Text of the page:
31.
Schouten  EGDekker  JMKok  FJ  et al.  Risk ratio and rate ratio estimation in case-cohort designs: hypertension and cardiovascular mortality. Stat Med. 1993;121733- 1745Article
32.
Hanley  JAMcNeil  BJ The meaning and use of the area under a receiver operating characteristic (ROC) curve. Radiology. 1982;14329- 36Article
33.
Collet  JPBurtin  PGillet  JBossard  NDucruet  TDurr  F Risk of infectious diseases in children attending different types of day-care setting. Respiration. 1994;6116- 19Article
34.
Rovers  MMHofstad  EAHFranken-van den Brand  KIM  et al.  Prognostic factors for otitis media with effusion in infants. Clin Otolaryngol. 1998;23543- 546Article
Original Article
November 1999

Prognostic Factors for Persistent Otitis Media With Effusion in Infants

Author Affiliations

From the Departments of Otorhinolaryngology (Ms Rovers and Drs Ingels and van den Broek), Epidemiology (Dr Zielhuis and Mr Straatman), and Medical Technology Assessment (Dr van der Wilt), University of Nijmegen, Nijmegen, the Netherlands.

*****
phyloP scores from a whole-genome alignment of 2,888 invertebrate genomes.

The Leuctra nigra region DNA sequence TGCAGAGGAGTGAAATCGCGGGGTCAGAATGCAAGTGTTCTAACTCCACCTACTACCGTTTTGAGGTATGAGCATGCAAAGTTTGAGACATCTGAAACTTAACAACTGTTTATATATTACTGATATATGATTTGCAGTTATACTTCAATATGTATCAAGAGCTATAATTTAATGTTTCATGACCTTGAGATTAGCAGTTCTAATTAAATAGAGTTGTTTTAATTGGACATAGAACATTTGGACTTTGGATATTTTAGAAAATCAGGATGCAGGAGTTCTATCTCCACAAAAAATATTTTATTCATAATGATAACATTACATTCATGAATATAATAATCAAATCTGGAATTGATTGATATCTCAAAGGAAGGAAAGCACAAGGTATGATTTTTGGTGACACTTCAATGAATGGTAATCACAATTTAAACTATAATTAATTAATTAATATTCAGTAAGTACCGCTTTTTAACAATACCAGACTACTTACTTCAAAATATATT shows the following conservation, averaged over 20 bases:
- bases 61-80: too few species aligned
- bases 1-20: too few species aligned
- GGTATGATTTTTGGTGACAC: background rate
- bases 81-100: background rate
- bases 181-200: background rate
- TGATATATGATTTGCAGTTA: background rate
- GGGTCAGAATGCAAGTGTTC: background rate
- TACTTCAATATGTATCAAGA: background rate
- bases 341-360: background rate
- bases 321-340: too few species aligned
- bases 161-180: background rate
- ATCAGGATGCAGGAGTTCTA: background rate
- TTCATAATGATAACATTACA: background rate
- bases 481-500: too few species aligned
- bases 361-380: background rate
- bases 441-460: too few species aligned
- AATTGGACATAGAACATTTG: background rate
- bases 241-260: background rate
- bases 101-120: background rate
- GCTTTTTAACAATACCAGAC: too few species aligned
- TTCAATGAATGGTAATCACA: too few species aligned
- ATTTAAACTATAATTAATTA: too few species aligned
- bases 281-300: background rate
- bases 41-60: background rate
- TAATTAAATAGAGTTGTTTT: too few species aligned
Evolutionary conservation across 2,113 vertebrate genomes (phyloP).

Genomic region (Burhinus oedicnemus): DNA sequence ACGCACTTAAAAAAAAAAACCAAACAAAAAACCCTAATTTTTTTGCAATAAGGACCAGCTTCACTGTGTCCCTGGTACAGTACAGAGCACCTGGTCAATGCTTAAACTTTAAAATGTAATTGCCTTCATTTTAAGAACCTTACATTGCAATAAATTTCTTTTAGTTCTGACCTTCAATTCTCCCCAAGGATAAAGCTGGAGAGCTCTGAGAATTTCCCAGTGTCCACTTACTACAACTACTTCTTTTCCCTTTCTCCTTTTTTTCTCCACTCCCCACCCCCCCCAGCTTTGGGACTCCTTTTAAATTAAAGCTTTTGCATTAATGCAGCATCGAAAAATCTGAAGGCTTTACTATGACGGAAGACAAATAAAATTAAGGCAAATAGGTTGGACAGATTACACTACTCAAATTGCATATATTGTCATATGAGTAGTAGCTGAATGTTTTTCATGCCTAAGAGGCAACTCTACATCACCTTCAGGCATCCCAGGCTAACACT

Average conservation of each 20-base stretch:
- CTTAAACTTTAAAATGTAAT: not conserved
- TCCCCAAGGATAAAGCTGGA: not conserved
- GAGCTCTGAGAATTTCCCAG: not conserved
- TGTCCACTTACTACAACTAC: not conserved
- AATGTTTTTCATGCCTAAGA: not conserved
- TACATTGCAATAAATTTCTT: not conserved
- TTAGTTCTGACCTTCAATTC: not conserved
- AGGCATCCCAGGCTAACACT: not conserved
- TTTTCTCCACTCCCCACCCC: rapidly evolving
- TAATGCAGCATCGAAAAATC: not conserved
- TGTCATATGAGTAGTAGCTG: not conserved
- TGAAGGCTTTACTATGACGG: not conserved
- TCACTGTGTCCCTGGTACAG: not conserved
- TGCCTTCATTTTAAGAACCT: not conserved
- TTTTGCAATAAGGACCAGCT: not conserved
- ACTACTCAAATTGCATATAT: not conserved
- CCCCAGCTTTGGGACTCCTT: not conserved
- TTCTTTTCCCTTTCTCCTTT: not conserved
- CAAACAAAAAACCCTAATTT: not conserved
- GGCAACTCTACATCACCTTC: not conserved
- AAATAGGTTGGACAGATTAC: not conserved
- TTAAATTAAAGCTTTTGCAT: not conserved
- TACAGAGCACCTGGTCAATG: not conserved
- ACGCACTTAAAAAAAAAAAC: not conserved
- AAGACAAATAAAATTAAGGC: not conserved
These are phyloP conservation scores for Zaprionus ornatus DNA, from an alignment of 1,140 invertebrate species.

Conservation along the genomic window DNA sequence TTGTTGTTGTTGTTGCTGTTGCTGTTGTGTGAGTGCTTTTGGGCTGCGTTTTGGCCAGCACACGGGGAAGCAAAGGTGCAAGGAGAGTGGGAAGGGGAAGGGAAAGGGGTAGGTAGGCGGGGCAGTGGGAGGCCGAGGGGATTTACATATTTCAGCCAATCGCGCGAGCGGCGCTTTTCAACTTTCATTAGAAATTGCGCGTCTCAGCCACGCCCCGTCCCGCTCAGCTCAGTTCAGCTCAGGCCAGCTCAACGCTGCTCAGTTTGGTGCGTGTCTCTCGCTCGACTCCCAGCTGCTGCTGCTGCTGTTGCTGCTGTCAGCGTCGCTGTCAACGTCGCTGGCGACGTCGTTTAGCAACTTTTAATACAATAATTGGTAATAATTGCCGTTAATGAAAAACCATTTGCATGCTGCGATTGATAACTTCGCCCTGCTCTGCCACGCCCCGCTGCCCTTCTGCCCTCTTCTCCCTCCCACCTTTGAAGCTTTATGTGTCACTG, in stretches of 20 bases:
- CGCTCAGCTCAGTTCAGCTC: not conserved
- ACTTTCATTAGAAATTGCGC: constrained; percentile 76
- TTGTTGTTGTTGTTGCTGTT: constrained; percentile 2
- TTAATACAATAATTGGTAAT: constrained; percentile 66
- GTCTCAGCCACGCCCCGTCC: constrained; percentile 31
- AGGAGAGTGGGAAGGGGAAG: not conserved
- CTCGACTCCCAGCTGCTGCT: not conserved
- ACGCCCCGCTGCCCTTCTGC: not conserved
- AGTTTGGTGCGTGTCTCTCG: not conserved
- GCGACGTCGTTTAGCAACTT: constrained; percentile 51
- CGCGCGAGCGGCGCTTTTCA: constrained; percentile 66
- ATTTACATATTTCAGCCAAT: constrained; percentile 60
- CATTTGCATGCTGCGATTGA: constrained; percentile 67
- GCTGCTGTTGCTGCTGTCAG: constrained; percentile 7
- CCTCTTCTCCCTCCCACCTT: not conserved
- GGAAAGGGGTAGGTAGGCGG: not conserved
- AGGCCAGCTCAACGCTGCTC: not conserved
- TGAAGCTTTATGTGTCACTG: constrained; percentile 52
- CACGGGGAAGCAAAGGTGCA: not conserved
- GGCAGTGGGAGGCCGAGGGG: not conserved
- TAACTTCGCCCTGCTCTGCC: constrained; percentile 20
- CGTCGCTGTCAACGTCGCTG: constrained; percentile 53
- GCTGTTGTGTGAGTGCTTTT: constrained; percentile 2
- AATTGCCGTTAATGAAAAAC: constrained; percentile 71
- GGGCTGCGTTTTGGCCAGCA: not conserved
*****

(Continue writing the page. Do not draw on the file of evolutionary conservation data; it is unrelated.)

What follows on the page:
Arch Otolaryngol Head Neck Surg. 1999;125(11):1203-1207. doi:10.1001/archotol.125.11.1203
Abstract

Objective  To study prognostic factors for persistent otitis media with effusion (OME) in a birth cohort of 30,099 children born in the eastern part of the Netherlands between January 1, 1996, and April 1, 1997.

Design  Case-referent study.

Subjects  Children who failed a triple hearing test before their first birthday and were subsequently diagnosed with bilateral OME during 3 of the 4 bimonthly visits to an ear, nose, and throat (ENT) department (n=372). The persistent cases were compared with 3 referent groups: (1) all the children who attended the first of 3 hearing tests; (2) all the children of the birth cohort who were referred to an ENT department after the third hearing test; and (3) all the children who were diagnosed with bilateral OME during the first visit to an ENT department.

Results  When all the children who participated in the first hearing test were taken as referents, persistent OME was associated with upper respiratory tract infections, attending a day-care center, having older siblings, and a family history of otitis media. When all the children who were referred to an ENT department were taken as referents, only attending a day-care center was associated with persistent OME. When the children diagnosed with bilateral OME during the first visit to an ENT department were taken as referents, no prognostic factors were found for OME persistence.